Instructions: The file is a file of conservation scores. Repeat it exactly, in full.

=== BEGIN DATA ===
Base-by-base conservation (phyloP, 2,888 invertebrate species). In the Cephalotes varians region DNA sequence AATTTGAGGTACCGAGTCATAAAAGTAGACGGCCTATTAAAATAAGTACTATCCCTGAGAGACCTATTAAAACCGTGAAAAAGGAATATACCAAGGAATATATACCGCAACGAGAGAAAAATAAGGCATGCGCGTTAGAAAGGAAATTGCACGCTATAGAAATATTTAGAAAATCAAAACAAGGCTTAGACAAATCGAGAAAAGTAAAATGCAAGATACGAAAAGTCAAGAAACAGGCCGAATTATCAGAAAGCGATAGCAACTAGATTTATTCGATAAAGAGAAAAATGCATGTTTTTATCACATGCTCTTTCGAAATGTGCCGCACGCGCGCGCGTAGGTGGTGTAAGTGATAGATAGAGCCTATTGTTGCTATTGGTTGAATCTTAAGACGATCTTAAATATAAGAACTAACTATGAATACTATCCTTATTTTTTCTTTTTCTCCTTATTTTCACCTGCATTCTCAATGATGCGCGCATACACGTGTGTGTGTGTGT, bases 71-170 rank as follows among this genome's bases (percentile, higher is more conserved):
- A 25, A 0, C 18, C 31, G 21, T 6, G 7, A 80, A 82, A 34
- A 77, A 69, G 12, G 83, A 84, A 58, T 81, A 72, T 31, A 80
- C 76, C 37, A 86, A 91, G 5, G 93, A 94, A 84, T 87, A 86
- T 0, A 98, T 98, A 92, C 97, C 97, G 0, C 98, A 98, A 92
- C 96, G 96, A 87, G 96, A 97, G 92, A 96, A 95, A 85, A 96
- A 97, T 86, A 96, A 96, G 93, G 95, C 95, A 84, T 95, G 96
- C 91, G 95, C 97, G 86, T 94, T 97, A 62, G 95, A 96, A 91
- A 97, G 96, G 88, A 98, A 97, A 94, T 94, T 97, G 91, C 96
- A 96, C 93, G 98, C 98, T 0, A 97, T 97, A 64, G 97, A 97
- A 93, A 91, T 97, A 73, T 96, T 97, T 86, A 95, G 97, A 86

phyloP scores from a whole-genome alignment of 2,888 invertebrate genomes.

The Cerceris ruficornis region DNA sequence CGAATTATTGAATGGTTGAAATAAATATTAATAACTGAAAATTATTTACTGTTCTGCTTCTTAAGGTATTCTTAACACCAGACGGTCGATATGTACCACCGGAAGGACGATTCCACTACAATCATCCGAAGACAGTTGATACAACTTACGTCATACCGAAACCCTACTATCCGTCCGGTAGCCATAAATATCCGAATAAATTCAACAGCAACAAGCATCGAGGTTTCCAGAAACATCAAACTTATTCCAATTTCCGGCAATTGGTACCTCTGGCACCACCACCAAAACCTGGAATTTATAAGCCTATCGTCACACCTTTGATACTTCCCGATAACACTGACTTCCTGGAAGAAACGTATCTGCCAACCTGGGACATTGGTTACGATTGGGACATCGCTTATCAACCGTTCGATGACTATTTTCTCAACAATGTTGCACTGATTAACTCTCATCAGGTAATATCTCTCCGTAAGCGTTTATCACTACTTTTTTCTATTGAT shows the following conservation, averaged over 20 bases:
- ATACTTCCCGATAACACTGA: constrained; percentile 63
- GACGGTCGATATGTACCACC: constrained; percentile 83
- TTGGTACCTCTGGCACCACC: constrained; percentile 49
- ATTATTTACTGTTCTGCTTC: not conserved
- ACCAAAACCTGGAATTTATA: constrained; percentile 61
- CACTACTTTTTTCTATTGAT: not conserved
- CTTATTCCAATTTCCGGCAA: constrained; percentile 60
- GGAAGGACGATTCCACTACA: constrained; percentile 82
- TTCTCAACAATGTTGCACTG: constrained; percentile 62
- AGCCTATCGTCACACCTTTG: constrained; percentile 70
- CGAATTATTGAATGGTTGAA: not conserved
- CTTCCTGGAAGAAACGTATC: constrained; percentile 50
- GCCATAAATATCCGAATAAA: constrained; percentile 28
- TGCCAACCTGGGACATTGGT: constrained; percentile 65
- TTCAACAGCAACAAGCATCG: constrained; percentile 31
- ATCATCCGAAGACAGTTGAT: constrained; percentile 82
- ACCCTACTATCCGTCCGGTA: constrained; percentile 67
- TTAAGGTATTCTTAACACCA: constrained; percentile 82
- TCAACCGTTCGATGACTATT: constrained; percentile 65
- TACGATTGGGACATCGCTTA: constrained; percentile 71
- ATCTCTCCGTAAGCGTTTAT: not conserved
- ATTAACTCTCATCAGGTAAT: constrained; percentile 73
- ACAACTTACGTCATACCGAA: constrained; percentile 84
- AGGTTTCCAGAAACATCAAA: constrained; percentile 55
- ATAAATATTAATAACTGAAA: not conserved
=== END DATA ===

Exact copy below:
Base-by-base conservation (phyloP, 2,888 invertebrate species). In the Cephalotes varians region DNA sequence AATTTGAGGTACCGAGTCATAAAAGTAGACGGCCTATTAAAATAAGTACTATCCCTGAGAGACCTATTAAAACCGTGAAAAAGGAATATACCAAGGAATATATACCGCAACGAGAGAAAAATAAGGCATGCGCGTTAGAAAGGAAATTGCACGCTATAGAAATATTTAGAAAATCAAAACAAGGCTTAGACAAATCGAGAAAAGTAAAATGCAAGATACGAAAAGTCAAGAAACAGGCCGAATTATCAGAAAGCGATAGCAACTAGATTTATTCGATAAAGAGAAAAATGCATGTTTTTATCACATGCTCTTTCGAAATGTGCCGCACGCGCGCGCGTAGGTGGTGTAAGTGATAGATAGAGCCTATTGTTGCTATTGGTTGAATCTTAAGACGATCTTAAATATAAGAACTAACTATGAATACTATCCTTATTTTTTCTTTTTCTCCTTATTTTCACCTGCATTCTCAATGATGCGCGCATACACGTGTGTGTGTGTGT, bases 71-170 rank as follows among this genome's bases (percentile, higher is more conserved):
- A 25, A 0, C 18, C 31, G 21, T 6, G 7, A 80, A 82, A 34
- A 77, A 69, G 12, G 83, A 84, A 58, T 81, A 72, T 31, A 80
- C 76, C 37, A 86, A 91, G 5, G 93, A 94, A 84, T 87, A 86
- T 0, A 98, T 98, A 92, C 97, C 97, G 0, C 98, A 98, A 92
- C 96, G 96, A 87, G 96, A 97, G 92, A 96, A 95, A 85, A 96
- A 97, T 86, A 96, A 96, G 93, G 95, C 95, A 84, T 95, G 96
- C 91, G 95, C 97, G 86, T 94, T 97, A 62, G 95, A 96, A 91
- A 97, G 96, G 88, A 98, A 97, A 94, T 94, T 97, G 91, C 96
- A 96, C 93, G 98, C 98, T 0, A 97, T 97, A 64, G 97, A 97
- A 93, A 91, T 97, A 73, T 96, T 97, T 86, A 95, G 97, A 86

phyloP scores from a whole-genome alignment of 2,888 invertebrate genomes.

The Cerceris ruficornis region DNA sequence CGAATTATTGAATGGTTGAAATAAATATTAATAACTGAAAATTATTTACTGTTCTGCTTCTTAAGGTATTCTTAACACCAGACGGTCGATATGTACCACCGGAAGGACGATTCCACTACAATCATCCGAAGACAGTTGATACAACTTACGTCATACCGAAACCCTACTATCCGTCCGGTAGCCATAAATATCCGAATAAATTCAACAGCAACAAGCATCGAGGTTTCCAGAAACATCAAACTTATTCCAATTTCCGGCAATTGGTACCTCTGGCACCACCACCAAAACCTGGAATTTATAAGCCTATCGTCACACCTTTGATACTTCCCGATAACACTGACTTCCTGGAAGAAACGTATCTGCCAACCTGGGACATTGGTTACGATTGGGACATCGCTTATCAACCGTTCGATGACTATTTTCTCAACAATGTTGCACTGATTAACTCTCATCAGGTAATATCTCTCCGTAAGCGTTTATCACTACTTTTTTCTATTGAT shows the following conservation, averaged over 20 bases:
- ATACTTCCCGATAACACTGA: constrained; percentile 63
- GACGGTCGATATGTACCACC: constrained; percentile 83
- TTGGTACCTCTGGCACCACC: constrained; percentile 49
- ATTATTTACTGTTCTGCTTC: not conserved
- ACCAAAACCTGGAATTTATA: constrained; percentile 61
- CACTACTTTTTTCTATTGAT: not conserved
- CTTATTCCAATTTCCGGCAA: constrained; percentile 60
- GGAAGGACGATTCCACTACA: constrained; percentile 82
- TTCTCAACAATGTTGCACTG: constrained; percentile 62
- AGCCTATCGTCACACCTTTG: constrained; percentile 70
- CGAATTATTGAATGGTTGAA: not conserved
- CTTCCTGGAAGAAACGTATC: constrained; percentile 50
- GCCATAAATATCCGAATAAA: constrained; percentile 28
- TGCCAACCTGGGACATTGGT: constrained; percentile 65
- TTCAACAGCAACAAGCATCG: constrained; percentile 31
- ATCATCCGAAGACAGTTGAT: constrained; percentile 82
- ACCCTACTATCCGTCCGGTA: constrained; percentile 67
- TTAAGGTATTCTTAACACCA: constrained; percentile 82
- TCAACCGTTCGATGACTATT: constrained; percentile 65
- TACGATTGGGACATCGCTTA: constrained; percentile 71
- ATCTCTCCGTAAGCGTTTAT: not conserved
- ATTAACTCTCATCAGGTAAT: constrained; percentile 73
- ACAACTTACGTCATACCGAA: constrained; percentile 84
- AGGTTTCCAGAAACATCAAA: constrained; percentile 55
- ATAAATATTAATAACTGAAA: not conserved